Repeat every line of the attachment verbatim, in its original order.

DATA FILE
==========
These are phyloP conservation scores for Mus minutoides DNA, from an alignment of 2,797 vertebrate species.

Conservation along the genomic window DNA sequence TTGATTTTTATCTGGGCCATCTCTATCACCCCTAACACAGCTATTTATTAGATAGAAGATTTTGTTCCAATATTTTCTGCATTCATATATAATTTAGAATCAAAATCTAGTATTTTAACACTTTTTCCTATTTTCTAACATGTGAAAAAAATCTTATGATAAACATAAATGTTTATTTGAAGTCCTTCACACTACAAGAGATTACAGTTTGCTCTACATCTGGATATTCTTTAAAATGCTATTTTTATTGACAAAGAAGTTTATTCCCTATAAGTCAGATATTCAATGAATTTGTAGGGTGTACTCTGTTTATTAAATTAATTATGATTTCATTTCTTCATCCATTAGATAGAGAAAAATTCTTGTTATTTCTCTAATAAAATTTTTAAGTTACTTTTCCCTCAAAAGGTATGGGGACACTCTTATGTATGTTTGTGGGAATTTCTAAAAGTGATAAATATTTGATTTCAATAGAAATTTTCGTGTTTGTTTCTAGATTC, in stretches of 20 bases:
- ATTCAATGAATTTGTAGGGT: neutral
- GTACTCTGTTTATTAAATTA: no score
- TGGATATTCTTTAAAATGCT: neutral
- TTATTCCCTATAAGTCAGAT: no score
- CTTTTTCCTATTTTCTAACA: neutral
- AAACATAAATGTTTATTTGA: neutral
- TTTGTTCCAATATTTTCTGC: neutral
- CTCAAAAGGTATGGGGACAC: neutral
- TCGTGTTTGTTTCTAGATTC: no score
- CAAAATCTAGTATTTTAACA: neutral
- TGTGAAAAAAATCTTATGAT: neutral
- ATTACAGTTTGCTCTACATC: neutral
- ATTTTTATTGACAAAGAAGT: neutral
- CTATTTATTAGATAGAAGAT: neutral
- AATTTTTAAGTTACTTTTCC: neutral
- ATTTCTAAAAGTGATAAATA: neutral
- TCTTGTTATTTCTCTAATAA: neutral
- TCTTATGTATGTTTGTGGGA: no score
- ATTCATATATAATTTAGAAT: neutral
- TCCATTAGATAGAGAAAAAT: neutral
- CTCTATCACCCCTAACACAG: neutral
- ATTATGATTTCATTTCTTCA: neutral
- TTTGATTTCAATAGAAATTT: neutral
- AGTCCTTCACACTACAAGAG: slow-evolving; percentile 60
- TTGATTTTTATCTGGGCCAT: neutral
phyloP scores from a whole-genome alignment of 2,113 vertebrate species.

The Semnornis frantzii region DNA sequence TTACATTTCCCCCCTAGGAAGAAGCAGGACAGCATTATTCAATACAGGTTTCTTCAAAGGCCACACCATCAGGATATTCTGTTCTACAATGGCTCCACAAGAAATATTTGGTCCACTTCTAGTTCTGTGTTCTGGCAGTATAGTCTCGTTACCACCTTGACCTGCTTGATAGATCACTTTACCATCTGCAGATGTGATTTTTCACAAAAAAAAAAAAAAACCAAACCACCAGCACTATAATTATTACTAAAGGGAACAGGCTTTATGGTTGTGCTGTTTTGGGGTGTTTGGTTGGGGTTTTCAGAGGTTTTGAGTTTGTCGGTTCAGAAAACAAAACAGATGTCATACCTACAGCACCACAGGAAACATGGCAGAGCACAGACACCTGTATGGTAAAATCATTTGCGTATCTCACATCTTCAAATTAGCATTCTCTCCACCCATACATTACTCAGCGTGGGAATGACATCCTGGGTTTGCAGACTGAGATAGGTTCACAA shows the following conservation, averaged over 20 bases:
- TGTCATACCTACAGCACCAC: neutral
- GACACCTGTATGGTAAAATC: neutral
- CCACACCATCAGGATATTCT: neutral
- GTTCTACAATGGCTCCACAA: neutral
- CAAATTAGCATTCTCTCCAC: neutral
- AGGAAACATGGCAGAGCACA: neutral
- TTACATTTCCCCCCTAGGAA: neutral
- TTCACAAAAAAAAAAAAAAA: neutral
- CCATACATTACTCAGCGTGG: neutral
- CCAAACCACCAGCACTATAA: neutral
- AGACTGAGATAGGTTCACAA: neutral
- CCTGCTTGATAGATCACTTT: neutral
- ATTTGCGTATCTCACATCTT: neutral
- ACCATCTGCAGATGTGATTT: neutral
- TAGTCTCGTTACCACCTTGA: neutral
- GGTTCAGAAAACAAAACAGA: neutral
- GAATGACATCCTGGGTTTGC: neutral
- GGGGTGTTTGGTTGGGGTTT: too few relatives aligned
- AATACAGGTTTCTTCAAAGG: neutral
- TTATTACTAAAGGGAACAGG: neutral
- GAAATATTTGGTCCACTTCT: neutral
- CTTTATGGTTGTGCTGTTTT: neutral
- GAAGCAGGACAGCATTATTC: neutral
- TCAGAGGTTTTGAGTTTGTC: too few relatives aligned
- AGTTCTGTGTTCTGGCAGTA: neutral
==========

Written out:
These are phyloP conservation scores for Mus minutoides DNA, from an alignment of 2,797 vertebrate species.

Conservation along the genomic window DNA sequence TTGATTTTTATCTGGGCCATCTCTATCACCCCTAACACAGCTATTTATTAGATAGAAGATTTTGTTCCAATATTTTCTGCATTCATATATAATTTAGAATCAAAATCTAGTATTTTAACACTTTTTCCTATTTTCTAACATGTGAAAAAAATCTTATGATAAACATAAATGTTTATTTGAAGTCCTTCACACTACAAGAGATTACAGTTTGCTCTACATCTGGATATTCTTTAAAATGCTATTTTTATTGACAAAGAAGTTTATTCCCTATAAGTCAGATATTCAATGAATTTGTAGGGTGTACTCTGTTTATTAAATTAATTATGATTTCATTTCTTCATCCATTAGATAGAGAAAAATTCTTGTTATTTCTCTAATAAAATTTTTAAGTTACTTTTCCCTCAAAAGGTATGGGGACACTCTTATGTATGTTTGTGGGAATTTCTAAAAGTGATAAATATTTGATTTCAATAGAAATTTTCGTGTTTGTTTCTAGATTC, in stretches of 20 bases:
- ATTCAATGAATTTGTAGGGT: neutral
- GTACTCTGTTTATTAAATTA: no score
- TGGATATTCTTTAAAATGCT: neutral
- TTATTCCCTATAAGTCAGAT: no score
- CTTTTTCCTATTTTCTAACA: neutral
- AAACATAAATGTTTATTTGA: neutral
- TTTGTTCCAATATTTTCTGC: neutral
- CTCAAAAGGTATGGGGACAC: neutral
- TCGTGTTTGTTTCTAGATTC: no score
- CAAAATCTAGTATTTTAACA: neutral
- TGTGAAAAAAATCTTATGAT: neutral
- ATTACAGTTTGCTCTACATC: neutral
- ATTTTTATTGACAAAGAAGT: neutral
- CTATTTATTAGATAGAAGAT: neutral
- AATTTTTAAGTTACTTTTCC: neutral
- ATTTCTAAAAGTGATAAATA: neutral
- TCTTGTTATTTCTCTAATAA: neutral
- TCTTATGTATGTTTGTGGGA: no score
- ATTCATATATAATTTAGAAT: neutral
- TCCATTAGATAGAGAAAAAT: neutral
- CTCTATCACCCCTAACACAG: neutral
- ATTATGATTTCATTTCTTCA: neutral
- TTTGATTTCAATAGAAATTT: neutral
- AGTCCTTCACACTACAAGAG: slow-evolving; percentile 60
- TTGATTTTTATCTGGGCCAT: neutral
phyloP scores from a whole-genome alignment of 2,113 vertebrate species.

The Semnornis frantzii region DNA sequence TTACATTTCCCCCCTAGGAAGAAGCAGGACAGCATTATTCAATACAGGTTTCTTCAAAGGCCACACCATCAGGATATTCTGTTCTACAATGGCTCCACAAGAAATATTTGGTCCACTTCTAGTTCTGTGTTCTGGCAGTATAGTCTCGTTACCACCTTGACCTGCTTGATAGATCACTTTACCATCTGCAGATGTGATTTTTCACAAAAAAAAAAAAAAACCAAACCACCAGCACTATAATTATTACTAAAGGGAACAGGCTTTATGGTTGTGCTGTTTTGGGGTGTTTGGTTGGGGTTTTCAGAGGTTTTGAGTTTGTCGGTTCAGAAAACAAAACAGATGTCATACCTACAGCACCACAGGAAACATGGCAGAGCACAGACACCTGTATGGTAAAATCATTTGCGTATCTCACATCTTCAAATTAGCATTCTCTCCACCCATACATTACTCAGCGTGGGAATGACATCCTGGGTTTGCAGACTGAGATAGGTTCACAA shows the following conservation, averaged over 20 bases:
- TGTCATACCTACAGCACCAC: neutral
- GACACCTGTATGGTAAAATC: neutral
- CCACACCATCAGGATATTCT: neutral
- GTTCTACAATGGCTCCACAA: neutral
- CAAATTAGCATTCTCTCCAC: neutral
- AGGAAACATGGCAGAGCACA: neutral
- TTACATTTCCCCCCTAGGAA: neutral
- TTCACAAAAAAAAAAAAAAA: neutral
- CCATACATTACTCAGCGTGG: neutral
- CCAAACCACCAGCACTATAA: neutral
- AGACTGAGATAGGTTCACAA: neutral
- CCTGCTTGATAGATCACTTT: neutral
- ATTTGCGTATCTCACATCTT: neutral
- ACCATCTGCAGATGTGATTT: neutral
- TAGTCTCGTTACCACCTTGA: neutral
- GGTTCAGAAAACAAAACAGA: neutral
- GAATGACATCCTGGGTTTGC: neutral
- GGGGTGTTTGGTTGGGGTTT: too few relatives aligned
- AATACAGGTTTCTTCAAAGG: neutral
- TTATTACTAAAGGGAACAGG: neutral
- GAAATATTTGGTCCACTTCT: neutral
- CTTTATGGTTGTGCTGTTTT: neutral
- GAAGCAGGACAGCATTATTC: neutral
- TCAGAGGTTTTGAGTTTGTC: too few relatives aligned
- AGTTCTGTGTTCTGGCAGTA: neutral